3) Have some trusted hockey minds doing evaluation for you. I always have two or three colleagues in the stands watching the tryouts and evaluating for me. I ask them to make notes on players and at the end of the session to rank all of them. Depending on the age group, I will have them rank forwards and defencemen separately. Mostly I use these ranking to either support what I am seeing or to look more closely at the players who we are seeing differently. It also helps to have some back-up on a cut that is questioned.

4) Don’t pre-identify players at tryouts. My high school soccer coach would separate the players into two groups on the first day of tryouts: the “Probables” and the “Possibles”. He was an old British English teacher and it was somewhat endearing and a little amusing that he did this. It was also made a little better that the “Possibles” had been playing together for years and were the young players who would typically make up the Junior Varsity team that year. But, it certainly told you where you stood on the first day.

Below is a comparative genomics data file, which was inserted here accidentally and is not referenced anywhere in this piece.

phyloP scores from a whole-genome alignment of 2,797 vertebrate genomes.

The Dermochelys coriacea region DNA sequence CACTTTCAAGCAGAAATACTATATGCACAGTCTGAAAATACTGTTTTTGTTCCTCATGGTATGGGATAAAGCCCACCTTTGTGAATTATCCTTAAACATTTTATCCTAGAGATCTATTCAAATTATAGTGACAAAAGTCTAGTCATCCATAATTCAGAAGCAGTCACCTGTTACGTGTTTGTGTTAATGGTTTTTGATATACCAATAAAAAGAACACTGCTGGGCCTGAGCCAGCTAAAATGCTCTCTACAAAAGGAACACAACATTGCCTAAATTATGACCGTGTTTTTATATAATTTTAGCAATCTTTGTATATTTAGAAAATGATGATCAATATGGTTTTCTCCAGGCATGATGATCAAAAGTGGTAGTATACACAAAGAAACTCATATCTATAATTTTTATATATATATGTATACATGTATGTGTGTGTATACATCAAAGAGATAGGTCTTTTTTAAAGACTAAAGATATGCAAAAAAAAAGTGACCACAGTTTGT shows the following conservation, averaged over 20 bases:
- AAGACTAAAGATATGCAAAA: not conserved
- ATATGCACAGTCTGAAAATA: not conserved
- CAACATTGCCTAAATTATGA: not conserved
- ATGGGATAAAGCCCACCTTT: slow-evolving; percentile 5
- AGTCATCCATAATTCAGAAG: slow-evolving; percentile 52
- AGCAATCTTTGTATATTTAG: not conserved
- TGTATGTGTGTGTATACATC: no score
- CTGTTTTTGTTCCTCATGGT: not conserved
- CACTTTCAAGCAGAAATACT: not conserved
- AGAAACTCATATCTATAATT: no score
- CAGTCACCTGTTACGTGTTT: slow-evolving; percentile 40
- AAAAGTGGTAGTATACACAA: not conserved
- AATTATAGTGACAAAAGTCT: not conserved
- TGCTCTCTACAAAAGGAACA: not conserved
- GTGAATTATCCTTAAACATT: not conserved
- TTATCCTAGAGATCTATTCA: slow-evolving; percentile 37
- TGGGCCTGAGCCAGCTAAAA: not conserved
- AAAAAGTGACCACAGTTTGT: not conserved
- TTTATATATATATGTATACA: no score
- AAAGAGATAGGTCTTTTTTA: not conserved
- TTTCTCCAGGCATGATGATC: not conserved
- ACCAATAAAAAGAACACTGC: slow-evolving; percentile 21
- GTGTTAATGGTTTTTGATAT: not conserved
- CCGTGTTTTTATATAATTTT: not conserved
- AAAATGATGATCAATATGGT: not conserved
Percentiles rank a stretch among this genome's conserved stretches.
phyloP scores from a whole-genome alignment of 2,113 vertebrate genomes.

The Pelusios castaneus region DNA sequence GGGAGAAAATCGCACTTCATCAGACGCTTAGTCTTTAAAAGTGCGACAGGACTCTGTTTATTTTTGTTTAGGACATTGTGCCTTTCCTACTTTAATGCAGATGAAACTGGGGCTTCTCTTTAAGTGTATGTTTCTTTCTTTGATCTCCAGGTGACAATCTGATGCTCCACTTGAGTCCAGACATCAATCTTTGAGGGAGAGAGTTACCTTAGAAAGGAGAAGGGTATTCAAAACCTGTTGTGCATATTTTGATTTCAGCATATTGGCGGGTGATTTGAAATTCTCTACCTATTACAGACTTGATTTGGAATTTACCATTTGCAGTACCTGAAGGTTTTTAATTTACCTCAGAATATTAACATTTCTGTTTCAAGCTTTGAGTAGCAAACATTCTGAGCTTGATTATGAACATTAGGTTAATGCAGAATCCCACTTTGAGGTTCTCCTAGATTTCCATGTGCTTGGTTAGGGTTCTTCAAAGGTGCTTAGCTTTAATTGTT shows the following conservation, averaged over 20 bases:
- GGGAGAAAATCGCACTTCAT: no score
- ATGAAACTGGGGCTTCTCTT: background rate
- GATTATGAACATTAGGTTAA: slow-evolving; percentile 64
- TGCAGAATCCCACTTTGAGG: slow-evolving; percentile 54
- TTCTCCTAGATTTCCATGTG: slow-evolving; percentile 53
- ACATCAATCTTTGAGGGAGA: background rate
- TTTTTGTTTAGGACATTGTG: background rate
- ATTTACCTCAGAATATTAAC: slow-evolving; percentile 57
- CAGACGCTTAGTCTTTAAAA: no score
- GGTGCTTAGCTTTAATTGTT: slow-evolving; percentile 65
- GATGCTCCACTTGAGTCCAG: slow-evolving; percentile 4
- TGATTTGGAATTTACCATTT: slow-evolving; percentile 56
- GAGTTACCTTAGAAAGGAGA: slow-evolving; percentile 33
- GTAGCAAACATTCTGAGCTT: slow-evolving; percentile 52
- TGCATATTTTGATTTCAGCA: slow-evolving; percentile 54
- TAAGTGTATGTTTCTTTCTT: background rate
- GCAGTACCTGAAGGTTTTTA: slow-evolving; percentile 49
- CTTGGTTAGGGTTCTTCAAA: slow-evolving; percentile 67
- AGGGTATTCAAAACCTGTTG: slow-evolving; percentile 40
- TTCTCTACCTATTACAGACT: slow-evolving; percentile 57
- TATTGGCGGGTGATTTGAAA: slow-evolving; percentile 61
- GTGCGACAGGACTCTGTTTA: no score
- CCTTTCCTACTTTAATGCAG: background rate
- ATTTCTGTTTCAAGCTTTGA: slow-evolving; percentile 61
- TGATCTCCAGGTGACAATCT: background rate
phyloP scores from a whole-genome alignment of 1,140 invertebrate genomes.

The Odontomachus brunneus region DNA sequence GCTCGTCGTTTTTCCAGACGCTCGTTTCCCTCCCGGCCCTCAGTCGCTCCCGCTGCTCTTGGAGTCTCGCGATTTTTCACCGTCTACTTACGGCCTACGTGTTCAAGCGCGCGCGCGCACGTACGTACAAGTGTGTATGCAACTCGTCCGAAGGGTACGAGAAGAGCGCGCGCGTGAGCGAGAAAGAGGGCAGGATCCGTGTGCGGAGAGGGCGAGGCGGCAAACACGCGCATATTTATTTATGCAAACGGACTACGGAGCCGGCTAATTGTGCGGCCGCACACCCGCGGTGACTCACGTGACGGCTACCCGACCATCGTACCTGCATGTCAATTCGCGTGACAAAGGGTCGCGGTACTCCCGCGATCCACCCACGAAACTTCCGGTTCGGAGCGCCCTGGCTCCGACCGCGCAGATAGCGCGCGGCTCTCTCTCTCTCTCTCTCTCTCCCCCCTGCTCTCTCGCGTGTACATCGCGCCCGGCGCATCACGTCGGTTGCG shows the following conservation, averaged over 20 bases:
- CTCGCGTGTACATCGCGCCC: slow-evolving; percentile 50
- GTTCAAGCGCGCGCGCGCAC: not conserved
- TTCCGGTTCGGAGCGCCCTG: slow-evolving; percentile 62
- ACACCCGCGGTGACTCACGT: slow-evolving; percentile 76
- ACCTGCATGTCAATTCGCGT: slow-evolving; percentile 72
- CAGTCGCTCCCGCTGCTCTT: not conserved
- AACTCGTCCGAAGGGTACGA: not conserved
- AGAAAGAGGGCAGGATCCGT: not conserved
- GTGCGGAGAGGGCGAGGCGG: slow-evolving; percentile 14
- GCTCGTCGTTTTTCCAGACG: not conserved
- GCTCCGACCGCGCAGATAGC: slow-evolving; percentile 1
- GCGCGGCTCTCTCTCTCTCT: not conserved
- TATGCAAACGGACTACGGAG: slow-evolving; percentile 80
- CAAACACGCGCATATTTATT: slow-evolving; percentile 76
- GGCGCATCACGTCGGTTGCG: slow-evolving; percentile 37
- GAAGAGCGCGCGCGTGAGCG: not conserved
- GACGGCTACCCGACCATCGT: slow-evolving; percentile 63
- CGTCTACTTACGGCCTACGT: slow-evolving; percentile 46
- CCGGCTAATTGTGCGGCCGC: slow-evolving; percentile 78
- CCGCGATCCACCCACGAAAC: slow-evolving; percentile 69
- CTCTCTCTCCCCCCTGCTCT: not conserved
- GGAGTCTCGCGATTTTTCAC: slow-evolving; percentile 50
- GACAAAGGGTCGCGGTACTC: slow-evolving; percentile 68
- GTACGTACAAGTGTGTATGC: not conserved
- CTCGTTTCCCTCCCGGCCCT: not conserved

As endearing as it might have been, it was detrimental to the tryout process. The “Possibles” figured they couldn’t make Varsity and the “Probables” figured they had already made it. Luckily for coach, this was back in the “dark ages” when parents weren’t on the sidelines watching or this system would not have gone over too well. Someone told me about one hockey organization at tryouts that puts all their returning AAA players into one colour, their AA players trying out into another colour and all players who have come to tryout from anywhere else in another colour. Although I am sure it makes it easier for evaluators, I don’t think this is a good idea. First, it separates the players to the point that you will not see everyone’s best. Some players will thinks it’s a forgone conclusion as to their fate - good or bad. Second, it’s good to see the middle players playing with the top players. Some players will step up and surprise. Some will do the opposite. Third, for those watching it gives the illusion of fairness in the tryout process. There is nothing worse than a player (and parent) who doesn’t feel they were given a fair shot at making the team because they weren’t playing with anyone good in their group.